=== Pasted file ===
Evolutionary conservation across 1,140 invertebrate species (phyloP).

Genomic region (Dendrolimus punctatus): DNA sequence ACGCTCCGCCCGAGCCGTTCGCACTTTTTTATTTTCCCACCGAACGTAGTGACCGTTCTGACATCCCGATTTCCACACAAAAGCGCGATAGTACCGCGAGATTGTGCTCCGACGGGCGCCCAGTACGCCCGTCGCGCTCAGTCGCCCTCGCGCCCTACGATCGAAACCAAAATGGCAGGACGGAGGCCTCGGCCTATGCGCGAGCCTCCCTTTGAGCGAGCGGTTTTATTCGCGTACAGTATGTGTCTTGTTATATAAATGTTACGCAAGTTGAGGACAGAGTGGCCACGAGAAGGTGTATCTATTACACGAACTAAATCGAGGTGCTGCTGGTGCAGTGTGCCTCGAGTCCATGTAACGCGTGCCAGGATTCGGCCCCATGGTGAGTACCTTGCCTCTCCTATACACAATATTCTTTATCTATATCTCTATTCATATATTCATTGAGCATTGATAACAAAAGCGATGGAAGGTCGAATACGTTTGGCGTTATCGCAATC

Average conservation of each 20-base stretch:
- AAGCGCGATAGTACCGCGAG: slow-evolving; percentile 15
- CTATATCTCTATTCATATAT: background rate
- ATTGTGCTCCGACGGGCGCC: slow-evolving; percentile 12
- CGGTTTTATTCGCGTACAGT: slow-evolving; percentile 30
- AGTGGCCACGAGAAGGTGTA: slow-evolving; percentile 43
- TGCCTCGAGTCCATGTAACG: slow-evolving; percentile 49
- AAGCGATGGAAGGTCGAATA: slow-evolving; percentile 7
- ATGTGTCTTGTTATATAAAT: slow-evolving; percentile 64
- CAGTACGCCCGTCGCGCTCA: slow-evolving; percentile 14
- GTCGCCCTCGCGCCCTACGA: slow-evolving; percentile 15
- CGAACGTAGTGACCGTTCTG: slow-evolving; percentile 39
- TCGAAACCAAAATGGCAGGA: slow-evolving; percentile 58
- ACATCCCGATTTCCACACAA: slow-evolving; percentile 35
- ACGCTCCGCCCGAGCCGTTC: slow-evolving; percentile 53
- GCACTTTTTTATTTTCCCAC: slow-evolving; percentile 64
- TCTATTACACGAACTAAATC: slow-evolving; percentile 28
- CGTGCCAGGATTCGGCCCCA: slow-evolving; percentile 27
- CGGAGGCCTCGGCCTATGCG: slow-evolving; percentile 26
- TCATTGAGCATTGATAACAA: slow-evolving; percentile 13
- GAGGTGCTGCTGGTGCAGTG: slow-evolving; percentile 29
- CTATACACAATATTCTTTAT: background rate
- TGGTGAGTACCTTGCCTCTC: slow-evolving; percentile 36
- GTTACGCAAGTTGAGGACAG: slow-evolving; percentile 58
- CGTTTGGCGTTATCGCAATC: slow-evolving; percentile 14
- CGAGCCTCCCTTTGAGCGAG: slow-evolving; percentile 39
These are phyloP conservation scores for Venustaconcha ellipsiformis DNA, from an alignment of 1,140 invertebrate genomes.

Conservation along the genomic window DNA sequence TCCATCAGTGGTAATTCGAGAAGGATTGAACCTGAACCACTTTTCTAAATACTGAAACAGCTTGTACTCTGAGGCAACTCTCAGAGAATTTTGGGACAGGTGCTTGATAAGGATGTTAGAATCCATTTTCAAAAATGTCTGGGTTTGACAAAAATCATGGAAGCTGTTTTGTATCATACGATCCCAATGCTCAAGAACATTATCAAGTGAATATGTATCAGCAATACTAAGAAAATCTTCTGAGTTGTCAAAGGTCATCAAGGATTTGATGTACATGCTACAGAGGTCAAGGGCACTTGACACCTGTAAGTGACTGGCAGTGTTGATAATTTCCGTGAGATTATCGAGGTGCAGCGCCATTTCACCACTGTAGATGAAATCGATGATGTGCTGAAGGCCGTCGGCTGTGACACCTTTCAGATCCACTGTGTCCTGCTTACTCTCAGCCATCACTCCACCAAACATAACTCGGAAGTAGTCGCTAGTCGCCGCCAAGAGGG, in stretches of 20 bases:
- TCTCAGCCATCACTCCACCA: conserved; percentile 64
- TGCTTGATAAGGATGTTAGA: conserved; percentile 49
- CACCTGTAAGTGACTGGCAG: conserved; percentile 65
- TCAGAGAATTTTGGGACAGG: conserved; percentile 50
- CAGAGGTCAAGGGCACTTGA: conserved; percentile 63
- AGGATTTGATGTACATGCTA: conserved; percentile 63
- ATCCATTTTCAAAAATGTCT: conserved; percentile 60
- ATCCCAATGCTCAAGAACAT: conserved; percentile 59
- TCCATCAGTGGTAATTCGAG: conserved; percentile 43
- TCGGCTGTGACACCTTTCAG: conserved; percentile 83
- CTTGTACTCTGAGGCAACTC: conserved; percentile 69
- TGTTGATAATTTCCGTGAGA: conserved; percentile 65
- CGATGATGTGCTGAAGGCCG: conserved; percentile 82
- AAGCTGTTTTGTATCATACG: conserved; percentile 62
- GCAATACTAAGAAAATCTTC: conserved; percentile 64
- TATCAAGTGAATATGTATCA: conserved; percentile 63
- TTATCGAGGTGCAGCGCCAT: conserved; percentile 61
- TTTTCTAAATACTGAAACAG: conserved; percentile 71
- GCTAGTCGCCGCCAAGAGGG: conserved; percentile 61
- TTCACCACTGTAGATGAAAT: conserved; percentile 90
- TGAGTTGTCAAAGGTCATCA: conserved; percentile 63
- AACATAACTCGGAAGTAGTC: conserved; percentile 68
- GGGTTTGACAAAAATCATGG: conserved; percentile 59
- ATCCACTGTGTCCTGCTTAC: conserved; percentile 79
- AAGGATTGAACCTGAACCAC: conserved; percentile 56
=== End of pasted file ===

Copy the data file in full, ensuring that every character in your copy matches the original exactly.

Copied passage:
Evolutionary conservation across 1,140 invertebrate species (phyloP).

Genomic region (Dendrolimus punctatus): DNA sequence ACGCTCCGCCCGAGCCGTTCGCACTTTTTTATTTTCCCACCGAACGTAGTGACCGTTCTGACATCCCGATTTCCACACAAAAGCGCGATAGTACCGCGAGATTGTGCTCCGACGGGCGCCCAGTACGCCCGTCGCGCTCAGTCGCCCTCGCGCCCTACGATCGAAACCAAAATGGCAGGACGGAGGCCTCGGCCTATGCGCGAGCCTCCCTTTGAGCGAGCGGTTTTATTCGCGTACAGTATGTGTCTTGTTATATAAATGTTACGCAAGTTGAGGACAGAGTGGCCACGAGAAGGTGTATCTATTACACGAACTAAATCGAGGTGCTGCTGGTGCAGTGTGCCTCGAGTCCATGTAACGCGTGCCAGGATTCGGCCCCATGGTGAGTACCTTGCCTCTCCTATACACAATATTCTTTATCTATATCTCTATTCATATATTCATTGAGCATTGATAACAAAAGCGATGGAAGGTCGAATACGTTTGGCGTTATCGCAATC

Average conservation of each 20-base stretch:
- AAGCGCGATAGTACCGCGAG: slow-evolving; percentile 15
- CTATATCTCTATTCATATAT: background rate
- ATTGTGCTCCGACGGGCGCC: slow-evolving; percentile 12
- CGGTTTTATTCGCGTACAGT: slow-evolving; percentile 30
- AGTGGCCACGAGAAGGTGTA: slow-evolving; percentile 43
- TGCCTCGAGTCCATGTAACG: slow-evolving; percentile 49
- AAGCGATGGAAGGTCGAATA: slow-evolving; percentile 7
- ATGTGTCTTGTTATATAAAT: slow-evolving; percentile 64
- CAGTACGCCCGTCGCGCTCA: slow-evolving; percentile 14
- GTCGCCCTCGCGCCCTACGA: slow-evolving; percentile 15
- CGAACGTAGTGACCGTTCTG: slow-evolving; percentile 39
- TCGAAACCAAAATGGCAGGA: slow-evolving; percentile 58
- ACATCCCGATTTCCACACAA: slow-evolving; percentile 35
- ACGCTCCGCCCGAGCCGTTC: slow-evolving; percentile 53
- GCACTTTTTTATTTTCCCAC: slow-evolving; percentile 64
- TCTATTACACGAACTAAATC: slow-evolving; percentile 28
- CGTGCCAGGATTCGGCCCCA: slow-evolving; percentile 27
- CGGAGGCCTCGGCCTATGCG: slow-evolving; percentile 26
- TCATTGAGCATTGATAACAA: slow-evolving; percentile 13
- GAGGTGCTGCTGGTGCAGTG: slow-evolving; percentile 29
- CTATACACAATATTCTTTAT: background rate
- TGGTGAGTACCTTGCCTCTC: slow-evolving; percentile 36
- GTTACGCAAGTTGAGGACAG: slow-evolving; percentile 58
- CGTTTGGCGTTATCGCAATC: slow-evolving; percentile 14
- CGAGCCTCCCTTTGAGCGAG: slow-evolving; percentile 39
These are phyloP conservation scores for Venustaconcha ellipsiformis DNA, from an alignment of 1,140 invertebrate genomes.

Conservation along the genomic window DNA sequence TCCATCAGTGGTAATTCGAGAAGGATTGAACCTGAACCACTTTTCTAAATACTGAAACAGCTTGTACTCTGAGGCAACTCTCAGAGAATTTTGGGACAGGTGCTTGATAAGGATGTTAGAATCCATTTTCAAAAATGTCTGGGTTTGACAAAAATCATGGAAGCTGTTTTGTATCATACGATCCCAATGCTCAAGAACATTATCAAGTGAATATGTATCAGCAATACTAAGAAAATCTTCTGAGTTGTCAAAGGTCATCAAGGATTTGATGTACATGCTACAGAGGTCAAGGGCACTTGACACCTGTAAGTGACTGGCAGTGTTGATAATTTCCGTGAGATTATCGAGGTGCAGCGCCATTTCACCACTGTAGATGAAATCGATGATGTGCTGAAGGCCGTCGGCTGTGACACCTTTCAGATCCACTGTGTCCTGCTTACTCTCAGCCATCACTCCACCAAACATAACTCGGAAGTAGTCGCTAGTCGCCGCCAAGAGGG, in stretches of 20 bases:
- TCTCAGCCATCACTCCACCA: conserved; percentile 64
- TGCTTGATAAGGATGTTAGA: conserved; percentile 49
- CACCTGTAAGTGACTGGCAG: conserved; percentile 65
- TCAGAGAATTTTGGGACAGG: conserved; percentile 50
- CAGAGGTCAAGGGCACTTGA: conserved; percentile 63
- AGGATTTGATGTACATGCTA: conserved; percentile 63
- ATCCATTTTCAAAAATGTCT: conserved; percentile 60
- ATCCCAATGCTCAAGAACAT: conserved; percentile 59
- TCCATCAGTGGTAATTCGAG: conserved; percentile 43
- TCGGCTGTGACACCTTTCAG: conserved; percentile 83
- CTTGTACTCTGAGGCAACTC: conserved; percentile 69
- TGTTGATAATTTCCGTGAGA: conserved; percentile 65
- CGATGATGTGCTGAAGGCCG: conserved; percentile 82
- AAGCTGTTTTGTATCATACG: conserved; percentile 62
- GCAATACTAAGAAAATCTTC: conserved; percentile 64
- TATCAAGTGAATATGTATCA: conserved; percentile 63
- TTATCGAGGTGCAGCGCCAT: conserved; percentile 61
- TTTTCTAAATACTGAAACAG: conserved; percentile 71
- GCTAGTCGCCGCCAAGAGGG: conserved; percentile 61
- TTCACCACTGTAGATGAAAT: conserved; percentile 90
- TGAGTTGTCAAAGGTCATCA: conserved; percentile 63
- AACATAACTCGGAAGTAGTC: conserved; percentile 68
- GGGTTTGACAAAAATCATGG: conserved; percentile 59
- ATCCACTGTGTCCTGCTTAC: conserved; percentile 79
- AAGGATTGAACCTGAACCAC: conserved; percentile 56